Tiger Woods happy with 12th-place finish at Honda Classic


Tiger Woods never did make a run at the Honda Classic leaders Sunday, drawing only as close as four shots midway through the back nine.

No matter. Finishing 12th with an even-par 270 was a huge step in the right direction by any measure.

“I feel very positive about it,” Woods said after recording his best finish since placing 10th at the Wyndham Championship in August 2015.

[Justin Thomas hottest player on PGA Tour after Honda Classic win]

[Dave George: Justin Thomas last man standing after playoff win]

[RELATED: Amazing photos from all four rounds of the 2018 Honda Classic]

[Photos: Tiger Woods at the 2018 Honda Classic]

Drawing the same huge crowds to PGA National Resort that followed him all week, Woods ignited his gallery when he rolled in a 20-foot putt on the first hole. He followed that with two more birdies, at Nos. 4 and 8, to get to 3-under for both the day and the tournament.

There was little magic after that, however, as the same Bear Trap that had punished him all week - he was a cumulative 8 over on the 12 holes - got him again. Just as he had on Friday, he put his tee shot in the water at No. 15 and wound up with double-bogey, then three-putted from 65 feet for bogey at No. 16.

Still, after missing the cut a week earlier at Riviera, there was much for the 14-time major champion from Jupiter Island to like.

“I feel very happy with the way I played the entire week,” he said. “I really controlled my ball flight. In this wind, you can get exposed pretty easily and I felt like I had control.”

Woods, whose previous Honda appearances had consisted of a tie for second behind Rory McIlroy in 2012, a 37th-place finish in 2013 and a withdrawal midway through the final round in 2014, referred to the Honda several times in the past week as his hometown tournament and was gratified with the support he received.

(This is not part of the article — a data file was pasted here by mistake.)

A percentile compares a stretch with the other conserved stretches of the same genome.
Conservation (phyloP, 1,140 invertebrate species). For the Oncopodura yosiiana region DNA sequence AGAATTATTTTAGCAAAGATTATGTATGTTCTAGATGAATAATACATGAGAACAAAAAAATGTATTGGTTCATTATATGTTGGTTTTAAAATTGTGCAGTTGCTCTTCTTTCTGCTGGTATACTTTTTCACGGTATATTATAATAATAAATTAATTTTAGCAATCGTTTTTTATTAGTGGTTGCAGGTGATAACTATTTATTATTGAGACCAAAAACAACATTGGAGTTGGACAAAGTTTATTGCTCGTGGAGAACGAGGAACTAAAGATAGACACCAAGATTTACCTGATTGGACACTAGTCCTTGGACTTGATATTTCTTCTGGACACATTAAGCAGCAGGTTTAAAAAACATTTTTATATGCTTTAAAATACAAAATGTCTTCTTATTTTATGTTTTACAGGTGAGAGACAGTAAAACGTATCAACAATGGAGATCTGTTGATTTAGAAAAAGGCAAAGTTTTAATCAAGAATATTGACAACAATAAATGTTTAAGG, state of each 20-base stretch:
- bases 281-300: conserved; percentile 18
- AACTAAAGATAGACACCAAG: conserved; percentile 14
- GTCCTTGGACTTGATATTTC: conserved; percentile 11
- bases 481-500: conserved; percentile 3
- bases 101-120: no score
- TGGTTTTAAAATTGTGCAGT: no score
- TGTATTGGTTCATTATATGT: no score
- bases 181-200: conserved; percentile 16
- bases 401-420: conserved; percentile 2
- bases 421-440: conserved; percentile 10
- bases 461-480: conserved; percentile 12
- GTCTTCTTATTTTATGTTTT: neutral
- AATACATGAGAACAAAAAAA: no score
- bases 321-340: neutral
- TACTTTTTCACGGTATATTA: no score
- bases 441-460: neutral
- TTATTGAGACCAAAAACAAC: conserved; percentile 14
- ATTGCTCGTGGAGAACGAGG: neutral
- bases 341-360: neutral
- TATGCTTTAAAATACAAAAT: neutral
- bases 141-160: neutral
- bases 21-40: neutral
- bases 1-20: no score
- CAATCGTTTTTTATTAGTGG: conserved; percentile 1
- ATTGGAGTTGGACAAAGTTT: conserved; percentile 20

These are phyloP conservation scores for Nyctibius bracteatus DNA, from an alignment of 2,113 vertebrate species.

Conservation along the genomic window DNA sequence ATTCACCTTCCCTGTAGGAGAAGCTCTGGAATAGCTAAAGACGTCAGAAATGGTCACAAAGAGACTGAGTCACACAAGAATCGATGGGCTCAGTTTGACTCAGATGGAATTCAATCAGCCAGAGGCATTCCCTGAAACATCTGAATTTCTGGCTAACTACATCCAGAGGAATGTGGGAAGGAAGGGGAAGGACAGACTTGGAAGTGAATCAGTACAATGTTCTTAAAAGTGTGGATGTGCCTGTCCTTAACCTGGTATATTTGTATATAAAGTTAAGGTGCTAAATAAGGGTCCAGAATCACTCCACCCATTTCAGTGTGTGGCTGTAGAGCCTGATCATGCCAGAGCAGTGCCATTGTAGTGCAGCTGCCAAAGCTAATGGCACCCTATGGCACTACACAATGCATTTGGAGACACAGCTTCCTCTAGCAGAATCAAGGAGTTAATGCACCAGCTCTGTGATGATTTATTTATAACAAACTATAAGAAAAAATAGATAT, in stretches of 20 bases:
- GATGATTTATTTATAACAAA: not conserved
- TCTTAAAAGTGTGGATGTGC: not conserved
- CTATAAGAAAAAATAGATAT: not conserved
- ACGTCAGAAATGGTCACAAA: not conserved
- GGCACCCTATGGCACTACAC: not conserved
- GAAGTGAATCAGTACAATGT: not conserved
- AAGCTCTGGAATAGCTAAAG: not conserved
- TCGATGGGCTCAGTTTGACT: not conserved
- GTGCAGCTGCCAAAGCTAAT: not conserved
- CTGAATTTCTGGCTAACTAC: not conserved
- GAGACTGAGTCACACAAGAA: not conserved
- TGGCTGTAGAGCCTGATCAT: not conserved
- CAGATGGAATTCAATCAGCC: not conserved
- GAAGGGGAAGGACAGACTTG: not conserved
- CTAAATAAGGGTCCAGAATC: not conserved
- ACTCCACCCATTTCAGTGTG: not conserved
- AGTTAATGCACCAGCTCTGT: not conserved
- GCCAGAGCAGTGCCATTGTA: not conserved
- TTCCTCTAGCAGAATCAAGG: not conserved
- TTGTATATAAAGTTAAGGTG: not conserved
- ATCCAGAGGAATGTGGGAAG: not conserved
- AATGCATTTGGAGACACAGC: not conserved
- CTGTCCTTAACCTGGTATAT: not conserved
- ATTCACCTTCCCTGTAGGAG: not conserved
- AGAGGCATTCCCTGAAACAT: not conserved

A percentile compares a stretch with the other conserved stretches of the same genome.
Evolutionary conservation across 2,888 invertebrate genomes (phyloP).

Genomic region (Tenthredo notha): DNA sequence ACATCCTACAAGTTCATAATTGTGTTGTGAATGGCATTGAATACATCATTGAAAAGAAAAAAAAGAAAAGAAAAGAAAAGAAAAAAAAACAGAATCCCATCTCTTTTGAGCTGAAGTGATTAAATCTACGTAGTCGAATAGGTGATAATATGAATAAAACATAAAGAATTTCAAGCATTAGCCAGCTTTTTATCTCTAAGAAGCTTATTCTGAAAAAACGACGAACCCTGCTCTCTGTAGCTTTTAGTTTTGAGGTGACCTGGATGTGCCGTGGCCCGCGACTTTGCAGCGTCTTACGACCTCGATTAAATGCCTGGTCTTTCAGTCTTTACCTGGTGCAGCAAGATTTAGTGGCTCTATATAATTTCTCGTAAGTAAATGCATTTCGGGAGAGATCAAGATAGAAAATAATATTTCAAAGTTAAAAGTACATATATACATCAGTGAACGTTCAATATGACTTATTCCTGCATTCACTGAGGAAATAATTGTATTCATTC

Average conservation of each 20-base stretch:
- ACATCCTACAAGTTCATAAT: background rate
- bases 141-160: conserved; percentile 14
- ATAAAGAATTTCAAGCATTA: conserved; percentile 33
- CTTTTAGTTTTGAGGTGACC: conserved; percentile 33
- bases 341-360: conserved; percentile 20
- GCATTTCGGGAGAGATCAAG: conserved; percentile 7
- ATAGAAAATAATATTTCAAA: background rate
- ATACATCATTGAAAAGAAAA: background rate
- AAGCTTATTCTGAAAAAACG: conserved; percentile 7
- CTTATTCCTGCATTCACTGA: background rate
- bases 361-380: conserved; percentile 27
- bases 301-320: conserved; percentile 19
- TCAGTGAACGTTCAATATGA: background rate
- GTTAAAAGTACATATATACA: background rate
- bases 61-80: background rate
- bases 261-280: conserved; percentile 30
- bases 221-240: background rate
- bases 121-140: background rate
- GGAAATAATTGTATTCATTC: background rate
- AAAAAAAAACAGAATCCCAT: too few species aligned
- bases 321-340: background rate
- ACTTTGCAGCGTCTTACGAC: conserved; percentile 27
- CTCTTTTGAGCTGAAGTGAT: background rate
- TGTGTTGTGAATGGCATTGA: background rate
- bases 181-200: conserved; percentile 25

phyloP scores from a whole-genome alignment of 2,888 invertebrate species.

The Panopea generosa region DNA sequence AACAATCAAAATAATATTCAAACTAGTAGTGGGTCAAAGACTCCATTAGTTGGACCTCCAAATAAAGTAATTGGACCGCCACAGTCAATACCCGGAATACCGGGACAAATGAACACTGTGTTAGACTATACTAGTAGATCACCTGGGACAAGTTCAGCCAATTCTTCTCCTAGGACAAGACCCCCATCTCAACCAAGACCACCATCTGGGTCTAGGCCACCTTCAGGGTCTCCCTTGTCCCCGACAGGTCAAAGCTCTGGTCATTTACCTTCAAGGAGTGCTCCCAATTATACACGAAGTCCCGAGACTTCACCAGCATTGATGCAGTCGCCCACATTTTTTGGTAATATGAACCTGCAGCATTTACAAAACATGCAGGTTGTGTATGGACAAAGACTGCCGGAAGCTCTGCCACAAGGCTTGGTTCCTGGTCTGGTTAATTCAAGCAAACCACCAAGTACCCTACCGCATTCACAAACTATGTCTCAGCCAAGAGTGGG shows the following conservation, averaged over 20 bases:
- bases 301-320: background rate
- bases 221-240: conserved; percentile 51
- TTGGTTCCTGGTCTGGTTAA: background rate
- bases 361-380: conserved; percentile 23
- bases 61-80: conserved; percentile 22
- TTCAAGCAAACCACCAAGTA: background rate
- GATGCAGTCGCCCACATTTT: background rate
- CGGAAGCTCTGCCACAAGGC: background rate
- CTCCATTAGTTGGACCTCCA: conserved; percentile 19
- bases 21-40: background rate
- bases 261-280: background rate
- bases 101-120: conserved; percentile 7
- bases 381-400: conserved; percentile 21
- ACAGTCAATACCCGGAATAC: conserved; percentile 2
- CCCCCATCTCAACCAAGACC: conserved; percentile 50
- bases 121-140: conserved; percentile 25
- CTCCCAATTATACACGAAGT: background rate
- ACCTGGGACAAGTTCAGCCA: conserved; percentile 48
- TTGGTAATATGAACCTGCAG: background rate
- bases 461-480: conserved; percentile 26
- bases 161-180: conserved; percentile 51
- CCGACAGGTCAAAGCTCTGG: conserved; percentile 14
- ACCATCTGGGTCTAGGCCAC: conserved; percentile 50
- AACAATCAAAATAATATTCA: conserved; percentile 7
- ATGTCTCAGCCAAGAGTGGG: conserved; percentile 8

“There’s a lot of people pulling for me here,” he said. “This is where I live. I’ve been in this community for a long time now. I’ve been a South Florida resident for a very long time.

“Last week in L.A. is where I grew up, but I live here now, and these people recognize that. They see me around all the time. I’m part of the community now.”

While Woods didn’t reveal any plans for his future schedule, the expectation is he’ll play next at the Arnold Palmer Invitational in Orlando March 15-18. He has won that tournament eight times and was close to its late founder. After that comes the Masters, where he has won four times.

Woods said his performance over the last four days has raised his expectations going forward.

“I’m hitting the ball better,” he said. “I knew I could putt it, I knew I could chip it, but I didn’t know how well I was going to hit it.

“I can’t do what I used to do. I can’t hit the same shots, the same body positions. They are different. I’m just going to have to (get) used to it. (But) I remember how to do this.”

Justin Thomas, who became the 2018 Honda champion when he beat Luke List in the first hole of a playoff, said he joked with List that the crowds for Woods were larger than they were for their group, the final twosome of the day. He also remarked upon Woods’ lack of communication with him on Saturday night, when Woods still felt he had at least an outside shot at winning.

“It was funny,” Thomas said, “because every other time I’ve had a chance to win, I’d get a text from him or hear from him, a little advice, wishing me luck. It was crickets last night. We both obviously had one thing in mind. I thought that was pretty funny.”



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